Job matchmakers here to help
Big Sky Youth Corps Program Returns for Summer
If you are a business in Big Sky, odds are you are looking for employees for the summer. If you are a Big Sky or visiting student out of school for the summer, odds are you are weighing your options of where to work, how much to work and possibly even if you should get a job. The good news for both parties is that the Big Sky Youth Corps, co-directed by Samantha Suazo and Carly Wilson this summer, is here to help.
Suazo explains, “Our job is to match students with businesses and specifically provide students with helpful learning experiences that will serve them in the future while being paid for the work that they do.” Wilson, who had an internship with BSYC last year, appreciated the organization’s flexibility in working with her.“I reached out to Big Sky Youth Corps because I had a crazy busy summer and I didn't know if another job could fit in,” she says, “but they reassured me that it was possible and they introduced me to the Lone Peak Lookout internship.”
Ace Beattie, who founded BSYC with Ava King last year in response to the pandemic, says that their original purpose is still important, even as Montanans return to normal. “Our mission was to find engaging employment that also looks good on resumes and gives equal opportunity to all high school students during a time when everyone’s plans were being cancelled.”
Last year, with many businesses under stress, all interns were paid through BSYC. “We applied for grants at community organizations and were successful, especially with the Covid Relief Fund.” says Beattie. This year, most businesses have the money to pay, and if they are a nonprofit and can’t afford the help, funds generously provided by the Spanish Peaks Community Foundation are available to help bridge the gap and make sure all interns are paid for their work--and get valuable experience.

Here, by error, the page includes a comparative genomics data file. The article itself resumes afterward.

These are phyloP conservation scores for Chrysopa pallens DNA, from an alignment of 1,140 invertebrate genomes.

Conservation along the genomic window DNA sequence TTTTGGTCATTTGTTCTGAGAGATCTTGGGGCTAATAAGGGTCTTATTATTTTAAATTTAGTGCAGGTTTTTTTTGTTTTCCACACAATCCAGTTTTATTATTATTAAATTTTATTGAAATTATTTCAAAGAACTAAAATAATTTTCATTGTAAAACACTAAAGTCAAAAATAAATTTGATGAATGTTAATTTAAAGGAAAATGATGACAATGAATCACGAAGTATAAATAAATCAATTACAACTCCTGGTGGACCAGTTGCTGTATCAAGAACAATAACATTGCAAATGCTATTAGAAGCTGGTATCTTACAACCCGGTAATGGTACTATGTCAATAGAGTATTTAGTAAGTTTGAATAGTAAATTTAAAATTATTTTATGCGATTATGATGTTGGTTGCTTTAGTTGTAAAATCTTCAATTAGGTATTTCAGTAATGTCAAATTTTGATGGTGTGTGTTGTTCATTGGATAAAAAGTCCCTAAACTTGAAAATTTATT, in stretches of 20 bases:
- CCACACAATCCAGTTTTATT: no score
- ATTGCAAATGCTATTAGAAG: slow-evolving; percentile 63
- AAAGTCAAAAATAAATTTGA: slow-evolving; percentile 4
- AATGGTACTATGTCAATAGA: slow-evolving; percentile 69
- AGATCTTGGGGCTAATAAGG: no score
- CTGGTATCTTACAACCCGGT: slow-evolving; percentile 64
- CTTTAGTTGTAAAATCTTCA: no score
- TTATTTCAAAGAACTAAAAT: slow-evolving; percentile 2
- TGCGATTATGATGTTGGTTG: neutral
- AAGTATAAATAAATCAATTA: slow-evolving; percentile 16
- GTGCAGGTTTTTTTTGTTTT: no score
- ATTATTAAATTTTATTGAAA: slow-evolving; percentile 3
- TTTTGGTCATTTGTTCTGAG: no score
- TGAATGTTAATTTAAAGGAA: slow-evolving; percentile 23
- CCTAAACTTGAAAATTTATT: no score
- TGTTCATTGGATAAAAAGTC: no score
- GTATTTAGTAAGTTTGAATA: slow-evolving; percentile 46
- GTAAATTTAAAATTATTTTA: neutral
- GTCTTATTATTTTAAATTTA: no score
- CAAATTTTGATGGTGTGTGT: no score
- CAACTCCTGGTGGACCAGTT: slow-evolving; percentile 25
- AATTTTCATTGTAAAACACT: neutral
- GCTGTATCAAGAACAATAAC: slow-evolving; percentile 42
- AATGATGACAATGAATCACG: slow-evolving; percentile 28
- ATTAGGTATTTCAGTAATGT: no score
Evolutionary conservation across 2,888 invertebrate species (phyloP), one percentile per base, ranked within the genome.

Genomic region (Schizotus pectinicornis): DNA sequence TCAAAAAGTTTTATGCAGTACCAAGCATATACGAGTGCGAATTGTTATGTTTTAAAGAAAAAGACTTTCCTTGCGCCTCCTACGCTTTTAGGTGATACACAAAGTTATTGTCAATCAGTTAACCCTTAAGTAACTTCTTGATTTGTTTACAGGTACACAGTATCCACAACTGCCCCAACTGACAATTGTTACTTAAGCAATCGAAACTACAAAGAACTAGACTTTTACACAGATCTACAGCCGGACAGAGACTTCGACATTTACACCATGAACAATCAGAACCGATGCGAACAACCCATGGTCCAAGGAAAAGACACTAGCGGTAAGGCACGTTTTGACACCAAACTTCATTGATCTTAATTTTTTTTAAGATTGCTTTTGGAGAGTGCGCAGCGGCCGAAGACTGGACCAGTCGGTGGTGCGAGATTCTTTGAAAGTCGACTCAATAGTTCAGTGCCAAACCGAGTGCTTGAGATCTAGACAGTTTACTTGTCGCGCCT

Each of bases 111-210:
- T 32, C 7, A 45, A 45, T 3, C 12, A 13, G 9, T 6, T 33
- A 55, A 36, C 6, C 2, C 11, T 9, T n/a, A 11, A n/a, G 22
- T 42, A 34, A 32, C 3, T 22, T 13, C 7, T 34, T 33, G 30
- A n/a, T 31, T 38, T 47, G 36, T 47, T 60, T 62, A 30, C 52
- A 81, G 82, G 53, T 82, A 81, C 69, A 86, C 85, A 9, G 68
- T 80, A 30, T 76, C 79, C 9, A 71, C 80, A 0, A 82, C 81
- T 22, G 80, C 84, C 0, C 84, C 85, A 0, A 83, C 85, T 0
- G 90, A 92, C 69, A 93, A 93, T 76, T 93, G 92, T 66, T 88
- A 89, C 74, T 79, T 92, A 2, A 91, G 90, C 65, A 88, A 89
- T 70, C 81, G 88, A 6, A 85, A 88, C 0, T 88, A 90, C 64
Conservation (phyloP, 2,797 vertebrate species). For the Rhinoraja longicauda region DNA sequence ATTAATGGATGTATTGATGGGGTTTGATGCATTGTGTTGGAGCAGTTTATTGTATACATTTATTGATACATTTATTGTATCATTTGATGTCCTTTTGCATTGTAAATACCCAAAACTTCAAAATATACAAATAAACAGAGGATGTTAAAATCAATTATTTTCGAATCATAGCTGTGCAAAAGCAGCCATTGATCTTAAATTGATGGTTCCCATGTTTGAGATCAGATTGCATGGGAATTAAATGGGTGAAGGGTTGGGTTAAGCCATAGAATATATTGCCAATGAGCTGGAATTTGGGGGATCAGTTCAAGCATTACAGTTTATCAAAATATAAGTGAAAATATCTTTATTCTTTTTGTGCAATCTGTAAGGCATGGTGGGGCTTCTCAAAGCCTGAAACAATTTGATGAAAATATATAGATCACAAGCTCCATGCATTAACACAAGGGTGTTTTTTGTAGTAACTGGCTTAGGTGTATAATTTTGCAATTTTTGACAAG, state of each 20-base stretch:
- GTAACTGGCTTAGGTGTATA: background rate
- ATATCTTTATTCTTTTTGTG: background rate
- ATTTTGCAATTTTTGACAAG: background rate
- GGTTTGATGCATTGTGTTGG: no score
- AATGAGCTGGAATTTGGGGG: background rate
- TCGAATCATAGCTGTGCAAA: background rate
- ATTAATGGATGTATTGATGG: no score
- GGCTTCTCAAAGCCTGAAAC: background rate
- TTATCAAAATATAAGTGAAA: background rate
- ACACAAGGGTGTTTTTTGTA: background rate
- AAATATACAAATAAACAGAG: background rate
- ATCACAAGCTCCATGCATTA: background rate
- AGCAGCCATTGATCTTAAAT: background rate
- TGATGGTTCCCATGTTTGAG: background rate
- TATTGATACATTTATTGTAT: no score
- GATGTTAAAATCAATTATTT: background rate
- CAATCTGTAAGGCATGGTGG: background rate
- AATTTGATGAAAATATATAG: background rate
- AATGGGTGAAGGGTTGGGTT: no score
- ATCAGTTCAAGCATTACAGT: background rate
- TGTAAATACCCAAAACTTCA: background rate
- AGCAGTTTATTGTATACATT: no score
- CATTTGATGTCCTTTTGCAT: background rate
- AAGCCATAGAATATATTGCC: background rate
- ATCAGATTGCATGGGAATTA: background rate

“If you've never had a job you learn a lot and it really helps with your college application,” says Wilson. BSYC advisor Barbara Rowley agrees: “This is an opportunity for kids who haven't had a lot of diversity in their resume to try out a lot of things at once with multiple part-time jobs; we could for instance put somebody working at the veterinary hospital and working as a barista and writing for the newspaper.” Multiple internships are available to students throughout the summer and are meant to work with summer plans.
Suazo explains that she and Wilson are there to make the matches and see that they are successful for all involved, “We have a midsummer evaluation where we ask both the student and the business what we can do to make the job better. We also have an end-of-summer interview as well.” The goal, says Suazo, is to make sure the employer is a mentor and “to help the kids by letting them know what they can do better in their performance in the job or how they can improve upon their skills.” Overall, the program focuses on building bonds between employers and students to help them gain experience and gain good recommendations.
Wilson concludes by saying, “There are so many skills that you gain from having a job for the first time and that's one of the reasons that we encourage kids to join this program or just get a job around town because businesses are in need and students are usually here.”
Suazo and Wilson have placed about ten students so far, and anticipate placing more as the summer goes on. They encourage local and visiting students who are 14 years old through college to reach out to them to discuss a placement. “If kids already have a job that they want to pursue but they would also like some experience in a different work field, we are open to offering them that possibility and finding the best match for them.”